Tuesday, January 18, 2011
Recall: Judge Hudson ruled last month that the individual health insurance mandate in the federal health care reform legislation exceeded Congress's Commerce Clause authority because it required a positive act (and didn't merely prohibit action)--a popular position among those who argue against the mandate's constitutionality.
But Yung points out that Judge Hudson ruled just over a year earlier that a different federal requirement to act was well within Commerce Clause authority. That case, U.S. v. Dean, involved the federal Sex Offender Registration and Notification Act (SORNA) and its requirement that sex offenders registered with the comprehensive national registration system that SORNA created--whether or not they cross state lines. Yung:
In the case of health care reform, opponents have argued that Congress' power extends only to "activities" and that the so-called "mandate" actually punishes people for "inactivity"--failing to purchase health insurance. In the case of sex-offender registration, a similar "inactivity" is being regulated: failing to register with the government. Like Hudson, every federal appellate court that has reviewed the federal sex-offender-registration law has found it to be within Congress' powers.
Despite the similarities between the statutes, the more recent opinion by Hudson is radically different from when he reviewed the federal sex-offender-registration statute. In his opinion regarding the health care law, Judge Hudson wrote that in order to "survive a constitutional challenge, the subject matter must be economic in nature . . . and it must involve activity."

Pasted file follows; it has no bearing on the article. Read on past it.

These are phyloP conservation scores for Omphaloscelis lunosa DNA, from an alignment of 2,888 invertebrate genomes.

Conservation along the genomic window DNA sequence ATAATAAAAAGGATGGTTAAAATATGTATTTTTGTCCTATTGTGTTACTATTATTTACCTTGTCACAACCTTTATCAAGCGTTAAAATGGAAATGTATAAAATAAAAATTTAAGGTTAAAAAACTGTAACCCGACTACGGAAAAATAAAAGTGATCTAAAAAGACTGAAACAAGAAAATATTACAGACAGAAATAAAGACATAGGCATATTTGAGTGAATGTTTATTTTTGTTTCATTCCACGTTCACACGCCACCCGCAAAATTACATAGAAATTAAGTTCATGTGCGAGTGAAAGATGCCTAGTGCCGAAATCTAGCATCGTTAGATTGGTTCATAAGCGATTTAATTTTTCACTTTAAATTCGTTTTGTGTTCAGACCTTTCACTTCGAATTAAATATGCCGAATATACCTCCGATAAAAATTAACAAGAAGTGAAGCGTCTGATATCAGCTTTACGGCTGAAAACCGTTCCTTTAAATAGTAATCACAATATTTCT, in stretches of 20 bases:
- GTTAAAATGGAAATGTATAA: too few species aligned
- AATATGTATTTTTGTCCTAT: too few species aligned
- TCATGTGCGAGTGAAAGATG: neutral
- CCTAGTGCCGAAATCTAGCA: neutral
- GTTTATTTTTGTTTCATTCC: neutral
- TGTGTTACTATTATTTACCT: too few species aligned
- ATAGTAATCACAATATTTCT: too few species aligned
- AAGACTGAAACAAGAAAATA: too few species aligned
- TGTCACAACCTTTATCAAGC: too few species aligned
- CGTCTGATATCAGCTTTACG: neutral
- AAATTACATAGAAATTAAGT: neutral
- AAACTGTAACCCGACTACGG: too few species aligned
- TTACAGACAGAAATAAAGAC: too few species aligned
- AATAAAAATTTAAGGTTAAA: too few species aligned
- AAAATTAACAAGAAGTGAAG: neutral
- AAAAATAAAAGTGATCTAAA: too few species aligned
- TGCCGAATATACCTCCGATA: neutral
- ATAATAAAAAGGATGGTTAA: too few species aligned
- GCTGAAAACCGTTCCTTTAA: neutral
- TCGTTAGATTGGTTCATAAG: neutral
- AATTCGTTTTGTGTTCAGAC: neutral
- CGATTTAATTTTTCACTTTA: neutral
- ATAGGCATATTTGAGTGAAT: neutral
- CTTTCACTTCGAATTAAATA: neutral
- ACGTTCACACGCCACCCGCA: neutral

That clear statement of law simply cannot be reconciled with his prior opinion because a failure to register as a sex offender is neither economic nor activity.
Judge Hudson wrote this in Dean:
When evaluating the impact of an activity on interstate commerce, the [Fourth Circuit] commented that "the question is not simply whether one particular offense has a measurable impact upon interstate commerce, but whether the relevant class of acts has such an impact." With this principle in mind, the Fourth Circuit concluded that "even though the comprehensive federal registration system created by SORNA may implicate a sex offender who does not cross state lines, the potential for recidivism and flight across state lines of all sex offenders is sufficiently real and substantial to be taken as a serious and extensive part of the larger interstate problem, justifying the comprehensive regulation. The court found further support for its conclusion in the fact that Congress's regulatory scheme would be severely hampered unless all sex offenders were required to register.
As a result of the Fourth Circuit's analysis . . . this Court finds that the registration requirements detailed in [SORNA] are valid under the Commerce Clause. . . .
Dean, 670 F. Supp. 457, 460 (citations omitted, emphasis in original). (Judge Hudson's refers to the Fourth Circuit case of U.S. v. Gould, which upheld the federal criminal penalty for sex offenders who travel across state lines and fail to register, but which did not directly opine on the federal regulation to register in the first place. Again: this regulation applies whether or not a sex offender crosses state lines.)
Judge Hudson's analysis above seems to apply with even greater force to the individual mandate.
But more: Judge Hudson went on to write that the Necessary and Proper Clause provided additional support for this conclusion. And notably he cited no Fourth Circuit case for this part of his opinion, suggesting that he wasn't merely and begrudgingly following the Fourth Circuit's reasoning in Gould but (if there were any doubt) also using his own judgment, thus underscoring the inconsistency with his more recent health reform ruling.